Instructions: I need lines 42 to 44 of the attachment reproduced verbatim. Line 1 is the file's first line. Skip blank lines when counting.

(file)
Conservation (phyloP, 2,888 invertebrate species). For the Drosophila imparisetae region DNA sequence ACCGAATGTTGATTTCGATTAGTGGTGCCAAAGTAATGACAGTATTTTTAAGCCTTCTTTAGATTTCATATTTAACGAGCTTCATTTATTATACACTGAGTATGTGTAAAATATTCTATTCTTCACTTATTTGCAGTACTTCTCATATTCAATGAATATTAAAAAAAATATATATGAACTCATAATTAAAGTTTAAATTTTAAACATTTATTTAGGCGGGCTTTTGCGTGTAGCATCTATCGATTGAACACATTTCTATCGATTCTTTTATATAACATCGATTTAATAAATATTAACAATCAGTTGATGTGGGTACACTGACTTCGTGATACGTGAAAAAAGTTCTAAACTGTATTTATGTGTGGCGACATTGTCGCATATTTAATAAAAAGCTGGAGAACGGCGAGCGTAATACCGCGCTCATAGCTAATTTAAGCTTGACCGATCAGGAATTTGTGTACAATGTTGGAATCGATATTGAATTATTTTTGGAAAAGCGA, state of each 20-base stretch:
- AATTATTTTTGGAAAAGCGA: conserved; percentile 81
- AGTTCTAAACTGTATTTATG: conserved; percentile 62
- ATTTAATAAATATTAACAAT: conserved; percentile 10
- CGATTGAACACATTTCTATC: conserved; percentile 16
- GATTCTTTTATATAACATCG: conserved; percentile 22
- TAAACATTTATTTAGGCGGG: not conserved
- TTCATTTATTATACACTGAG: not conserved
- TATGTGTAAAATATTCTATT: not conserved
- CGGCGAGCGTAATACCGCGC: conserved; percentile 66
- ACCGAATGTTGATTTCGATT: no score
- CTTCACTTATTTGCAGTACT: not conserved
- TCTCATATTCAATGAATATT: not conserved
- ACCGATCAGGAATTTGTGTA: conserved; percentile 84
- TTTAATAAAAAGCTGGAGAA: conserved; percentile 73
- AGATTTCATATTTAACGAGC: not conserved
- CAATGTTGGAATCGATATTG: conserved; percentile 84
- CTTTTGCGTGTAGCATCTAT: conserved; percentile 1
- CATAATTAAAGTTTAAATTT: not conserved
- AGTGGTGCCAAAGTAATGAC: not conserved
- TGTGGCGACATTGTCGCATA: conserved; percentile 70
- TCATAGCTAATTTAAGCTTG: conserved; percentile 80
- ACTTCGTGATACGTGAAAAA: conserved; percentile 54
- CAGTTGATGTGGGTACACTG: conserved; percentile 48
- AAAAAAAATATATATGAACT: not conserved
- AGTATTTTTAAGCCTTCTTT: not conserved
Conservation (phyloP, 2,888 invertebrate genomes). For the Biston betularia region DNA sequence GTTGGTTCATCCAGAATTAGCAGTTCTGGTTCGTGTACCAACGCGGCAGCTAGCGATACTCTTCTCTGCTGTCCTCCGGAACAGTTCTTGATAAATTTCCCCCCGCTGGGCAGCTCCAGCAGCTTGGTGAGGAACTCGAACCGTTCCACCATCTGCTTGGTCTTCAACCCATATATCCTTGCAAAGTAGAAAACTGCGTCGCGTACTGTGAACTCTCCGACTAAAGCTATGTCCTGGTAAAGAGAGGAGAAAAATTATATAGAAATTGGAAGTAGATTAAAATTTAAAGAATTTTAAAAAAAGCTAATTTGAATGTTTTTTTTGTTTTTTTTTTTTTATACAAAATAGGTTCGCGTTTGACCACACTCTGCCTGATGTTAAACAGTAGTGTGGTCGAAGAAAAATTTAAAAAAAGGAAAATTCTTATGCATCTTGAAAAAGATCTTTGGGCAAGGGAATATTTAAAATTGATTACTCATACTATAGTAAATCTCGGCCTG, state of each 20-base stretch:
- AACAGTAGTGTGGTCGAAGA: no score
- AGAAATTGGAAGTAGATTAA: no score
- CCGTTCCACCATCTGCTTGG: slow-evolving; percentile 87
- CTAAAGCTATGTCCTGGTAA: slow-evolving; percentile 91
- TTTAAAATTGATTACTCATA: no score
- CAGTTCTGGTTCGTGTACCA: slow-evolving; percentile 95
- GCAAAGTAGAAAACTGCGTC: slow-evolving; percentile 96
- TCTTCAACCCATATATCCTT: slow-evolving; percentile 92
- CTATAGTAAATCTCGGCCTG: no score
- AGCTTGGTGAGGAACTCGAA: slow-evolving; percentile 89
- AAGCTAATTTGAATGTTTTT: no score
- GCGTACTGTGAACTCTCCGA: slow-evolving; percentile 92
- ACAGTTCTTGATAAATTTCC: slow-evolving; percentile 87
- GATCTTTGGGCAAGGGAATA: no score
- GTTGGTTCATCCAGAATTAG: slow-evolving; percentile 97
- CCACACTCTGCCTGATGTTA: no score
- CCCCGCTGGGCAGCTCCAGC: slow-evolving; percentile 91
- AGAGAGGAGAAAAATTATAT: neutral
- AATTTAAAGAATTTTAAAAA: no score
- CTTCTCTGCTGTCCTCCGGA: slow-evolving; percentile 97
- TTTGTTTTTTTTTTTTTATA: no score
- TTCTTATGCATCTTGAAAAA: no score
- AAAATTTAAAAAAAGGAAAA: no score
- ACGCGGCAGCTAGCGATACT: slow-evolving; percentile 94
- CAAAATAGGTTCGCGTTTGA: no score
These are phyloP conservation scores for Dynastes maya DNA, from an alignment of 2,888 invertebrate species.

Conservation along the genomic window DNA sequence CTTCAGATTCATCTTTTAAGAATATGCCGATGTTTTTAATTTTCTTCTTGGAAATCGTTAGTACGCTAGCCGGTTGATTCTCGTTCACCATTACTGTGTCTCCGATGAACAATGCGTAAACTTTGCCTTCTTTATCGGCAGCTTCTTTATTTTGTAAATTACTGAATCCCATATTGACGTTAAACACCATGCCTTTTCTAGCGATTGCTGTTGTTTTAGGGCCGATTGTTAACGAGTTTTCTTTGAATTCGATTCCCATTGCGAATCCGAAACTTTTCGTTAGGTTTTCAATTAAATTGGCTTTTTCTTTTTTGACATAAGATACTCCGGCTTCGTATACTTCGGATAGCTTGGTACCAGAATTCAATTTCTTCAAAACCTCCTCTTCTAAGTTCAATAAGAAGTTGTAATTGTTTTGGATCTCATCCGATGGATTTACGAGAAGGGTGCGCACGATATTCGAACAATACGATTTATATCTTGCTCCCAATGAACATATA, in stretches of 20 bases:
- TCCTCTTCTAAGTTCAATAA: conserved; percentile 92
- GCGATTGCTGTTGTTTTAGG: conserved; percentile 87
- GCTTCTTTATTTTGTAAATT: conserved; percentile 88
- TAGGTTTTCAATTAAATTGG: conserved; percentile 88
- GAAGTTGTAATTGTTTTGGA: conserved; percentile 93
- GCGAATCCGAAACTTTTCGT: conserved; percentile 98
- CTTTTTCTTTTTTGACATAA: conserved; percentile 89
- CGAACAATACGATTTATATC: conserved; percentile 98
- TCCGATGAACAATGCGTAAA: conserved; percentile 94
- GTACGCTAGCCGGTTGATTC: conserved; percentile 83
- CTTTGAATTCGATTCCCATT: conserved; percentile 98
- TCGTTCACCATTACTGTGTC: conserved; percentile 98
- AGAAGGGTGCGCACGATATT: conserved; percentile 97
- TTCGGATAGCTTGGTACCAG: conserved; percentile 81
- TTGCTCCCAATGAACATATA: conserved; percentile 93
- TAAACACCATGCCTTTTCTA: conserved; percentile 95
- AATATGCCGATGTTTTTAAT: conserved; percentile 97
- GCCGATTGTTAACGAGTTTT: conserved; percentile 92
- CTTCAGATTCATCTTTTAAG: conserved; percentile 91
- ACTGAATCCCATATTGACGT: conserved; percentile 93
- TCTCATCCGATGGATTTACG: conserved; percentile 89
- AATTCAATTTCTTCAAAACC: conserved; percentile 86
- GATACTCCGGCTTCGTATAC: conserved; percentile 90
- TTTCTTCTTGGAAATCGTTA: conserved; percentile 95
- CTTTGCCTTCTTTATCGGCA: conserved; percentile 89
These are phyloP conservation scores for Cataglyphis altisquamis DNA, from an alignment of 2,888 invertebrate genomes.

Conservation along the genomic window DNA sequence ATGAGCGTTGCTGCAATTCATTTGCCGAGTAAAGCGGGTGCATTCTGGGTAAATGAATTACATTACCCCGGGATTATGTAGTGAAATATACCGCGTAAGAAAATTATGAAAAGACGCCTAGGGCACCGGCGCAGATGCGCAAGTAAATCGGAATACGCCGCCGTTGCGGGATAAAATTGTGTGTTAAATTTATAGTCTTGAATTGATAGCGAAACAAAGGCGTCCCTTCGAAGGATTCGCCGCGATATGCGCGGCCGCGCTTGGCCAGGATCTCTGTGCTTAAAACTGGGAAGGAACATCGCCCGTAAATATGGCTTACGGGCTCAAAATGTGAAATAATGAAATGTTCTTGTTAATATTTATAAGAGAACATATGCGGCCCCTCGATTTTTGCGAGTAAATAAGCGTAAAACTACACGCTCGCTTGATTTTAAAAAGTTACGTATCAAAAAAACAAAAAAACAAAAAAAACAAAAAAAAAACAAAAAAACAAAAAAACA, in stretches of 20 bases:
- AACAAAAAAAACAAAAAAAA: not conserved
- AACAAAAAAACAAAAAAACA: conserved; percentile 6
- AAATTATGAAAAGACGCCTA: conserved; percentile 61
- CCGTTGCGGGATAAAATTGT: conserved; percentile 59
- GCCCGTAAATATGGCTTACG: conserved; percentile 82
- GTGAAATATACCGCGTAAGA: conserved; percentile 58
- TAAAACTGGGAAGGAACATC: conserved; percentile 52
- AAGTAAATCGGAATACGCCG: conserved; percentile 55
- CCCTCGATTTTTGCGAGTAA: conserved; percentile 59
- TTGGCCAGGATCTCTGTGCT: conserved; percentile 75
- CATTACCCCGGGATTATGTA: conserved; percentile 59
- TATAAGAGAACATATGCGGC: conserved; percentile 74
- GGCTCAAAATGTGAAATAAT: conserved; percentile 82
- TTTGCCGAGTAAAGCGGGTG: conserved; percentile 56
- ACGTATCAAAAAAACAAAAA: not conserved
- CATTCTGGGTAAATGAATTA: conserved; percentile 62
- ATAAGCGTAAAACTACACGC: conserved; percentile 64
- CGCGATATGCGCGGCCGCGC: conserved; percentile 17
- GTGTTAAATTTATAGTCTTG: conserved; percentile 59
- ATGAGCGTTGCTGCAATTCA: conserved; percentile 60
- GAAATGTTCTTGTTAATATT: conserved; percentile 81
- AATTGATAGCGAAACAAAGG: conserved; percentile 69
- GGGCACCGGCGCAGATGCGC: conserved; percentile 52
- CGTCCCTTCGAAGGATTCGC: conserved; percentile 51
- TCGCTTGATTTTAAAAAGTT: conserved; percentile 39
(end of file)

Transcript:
- GTTGGTTCATCCAGAATTAG: slow-evolving; percentile 97
- CCACACTCTGCCTGATGTTA: no score
- CCCCGCTGGGCAGCTCCAGC: slow-evolving; percentile 91